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PICTURES: Cornard students showcase work inspired by Thomas Gainsborough




Artwork by students at Thomas Gainsborough School are on display at Thomas Gainsboroughs House in Sudbury.'Pic - Richard Marsham
Artwork by students at Thomas Gainsborough School are on display at Thomas Gainsboroughs House in Sudbury.'Pic - Richard Marsham

Students from Great Cornard have been praised for their high standards of work, which has been showcased in an exhibition at Gainsborough’s House.

The landscape paintings inspired by the 17th century artist have been created by sixth formers studying art and textiles at Thomas Gainsborough School.

Artwork by students at Thomas Gainsborough School are on display at Thomas Gainsboroughs House in Sudbury. Artwork by Frederick Russell'Pic - Richard Marsham
Artwork by students at Thomas Gainsborough School are on display at Thomas Gainsboroughs House in Sudbury. Artwork by Frederick Russell'Pic - Richard Marsham

The project was part of a partnership programme which involved learning about the life and work of Gainsborough, who grew up in Sudbury.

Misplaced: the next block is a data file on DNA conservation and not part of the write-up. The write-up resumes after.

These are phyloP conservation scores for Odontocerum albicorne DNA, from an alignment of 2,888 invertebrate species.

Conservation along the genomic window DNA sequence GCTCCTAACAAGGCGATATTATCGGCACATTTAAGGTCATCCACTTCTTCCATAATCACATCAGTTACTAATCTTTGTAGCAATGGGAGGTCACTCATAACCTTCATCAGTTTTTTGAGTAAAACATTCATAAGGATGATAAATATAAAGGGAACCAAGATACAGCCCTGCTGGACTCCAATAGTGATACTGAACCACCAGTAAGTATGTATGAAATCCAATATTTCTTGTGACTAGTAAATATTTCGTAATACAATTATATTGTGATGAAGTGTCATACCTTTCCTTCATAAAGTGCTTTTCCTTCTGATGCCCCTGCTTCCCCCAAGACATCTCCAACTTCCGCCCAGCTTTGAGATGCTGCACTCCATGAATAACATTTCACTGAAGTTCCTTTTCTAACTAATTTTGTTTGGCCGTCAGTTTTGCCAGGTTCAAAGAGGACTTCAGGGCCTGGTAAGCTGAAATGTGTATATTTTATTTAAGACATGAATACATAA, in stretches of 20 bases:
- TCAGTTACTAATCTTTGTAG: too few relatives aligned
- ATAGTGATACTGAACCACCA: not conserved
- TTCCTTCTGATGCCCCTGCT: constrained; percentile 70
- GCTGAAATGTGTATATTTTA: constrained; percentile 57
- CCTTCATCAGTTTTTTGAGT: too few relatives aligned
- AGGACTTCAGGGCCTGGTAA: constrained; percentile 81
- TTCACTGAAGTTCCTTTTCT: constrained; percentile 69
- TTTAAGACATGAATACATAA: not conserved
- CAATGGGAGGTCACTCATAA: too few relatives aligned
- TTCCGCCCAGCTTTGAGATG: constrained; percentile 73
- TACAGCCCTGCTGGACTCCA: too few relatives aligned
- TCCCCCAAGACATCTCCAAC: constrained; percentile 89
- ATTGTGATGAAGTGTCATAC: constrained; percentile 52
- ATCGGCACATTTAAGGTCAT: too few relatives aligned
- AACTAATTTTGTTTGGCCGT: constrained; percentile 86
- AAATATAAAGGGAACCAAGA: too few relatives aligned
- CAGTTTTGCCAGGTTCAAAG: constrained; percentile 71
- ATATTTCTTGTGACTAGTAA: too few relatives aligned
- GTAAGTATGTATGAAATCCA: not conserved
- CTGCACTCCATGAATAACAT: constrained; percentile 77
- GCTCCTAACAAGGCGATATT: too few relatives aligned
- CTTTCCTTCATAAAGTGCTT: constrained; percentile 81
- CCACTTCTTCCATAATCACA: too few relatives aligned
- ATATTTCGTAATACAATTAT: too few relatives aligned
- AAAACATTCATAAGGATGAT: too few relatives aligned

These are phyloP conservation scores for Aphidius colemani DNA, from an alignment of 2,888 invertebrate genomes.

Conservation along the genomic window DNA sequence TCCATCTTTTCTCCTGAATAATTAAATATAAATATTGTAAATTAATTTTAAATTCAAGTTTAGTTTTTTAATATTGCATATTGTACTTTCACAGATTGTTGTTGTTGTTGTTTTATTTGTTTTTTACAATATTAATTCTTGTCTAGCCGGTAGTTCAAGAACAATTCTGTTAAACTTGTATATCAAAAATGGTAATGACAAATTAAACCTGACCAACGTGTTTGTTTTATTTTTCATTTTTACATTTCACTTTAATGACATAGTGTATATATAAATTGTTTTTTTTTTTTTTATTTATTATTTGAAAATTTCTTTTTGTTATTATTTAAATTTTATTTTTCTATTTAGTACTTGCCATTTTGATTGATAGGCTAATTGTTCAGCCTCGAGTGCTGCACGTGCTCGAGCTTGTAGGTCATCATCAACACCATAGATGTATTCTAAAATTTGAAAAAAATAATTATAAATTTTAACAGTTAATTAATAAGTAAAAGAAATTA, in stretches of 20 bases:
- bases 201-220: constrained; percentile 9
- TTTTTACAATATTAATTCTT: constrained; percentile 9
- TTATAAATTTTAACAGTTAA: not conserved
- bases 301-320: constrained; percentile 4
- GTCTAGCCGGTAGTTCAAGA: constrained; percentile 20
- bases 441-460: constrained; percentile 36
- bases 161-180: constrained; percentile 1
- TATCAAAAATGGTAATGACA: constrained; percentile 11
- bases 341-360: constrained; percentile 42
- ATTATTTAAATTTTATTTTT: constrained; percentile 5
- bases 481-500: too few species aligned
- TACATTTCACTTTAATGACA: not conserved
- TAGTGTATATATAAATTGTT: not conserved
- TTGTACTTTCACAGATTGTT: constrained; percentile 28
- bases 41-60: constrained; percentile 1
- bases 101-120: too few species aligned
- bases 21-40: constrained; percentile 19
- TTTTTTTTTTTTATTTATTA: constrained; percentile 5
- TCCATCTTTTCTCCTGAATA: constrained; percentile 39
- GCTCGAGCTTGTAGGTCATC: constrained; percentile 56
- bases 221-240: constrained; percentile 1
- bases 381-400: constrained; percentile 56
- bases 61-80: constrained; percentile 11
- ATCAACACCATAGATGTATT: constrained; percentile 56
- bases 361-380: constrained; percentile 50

Students drew on his inspiration to create their own paintings from the landscapes which featured in Gainsborough’s work, such as Cornard Wood.

They compared his work to other artists and were encouraged to experiment with a variety of textures.

“The standard was amazing,” said Steph Parmee, Gainsborough’s House learning co-ordinator. “It was lovely to see the textile work.

Artwork by students at Thomas Gainsborough School are on display at Thomas Gainsboroughs House in Sudbury. Artwork by Alexia Gortsilas'Pic - Richard Marsham
Artwork by students at Thomas Gainsborough School are on display at Thomas Gainsboroughs House in Sudbury. Artwork by Alexia Gortsilas'Pic - Richard Marsham

“We do a lot of print work, so it was good to see different mediums used.”

Mrs Parmee added that staff at the gallery were amazed by the standard of work.

Student Frederick Russell experimented with various mark-making techniques and incorporated different textures by using embroidery and quilting.

Pupil Emma Carter explored various techniques with water-based ink and oil.

She was creative in using her fingertips and nails for the faint lines of the trees, while charcoal added depth.

Emma also drew inspiration from french artist Edgar Degas.

“It’s a lovely link to have with the school,” added Mrs Parmee. The exhibition runs until Sunday, February 4.



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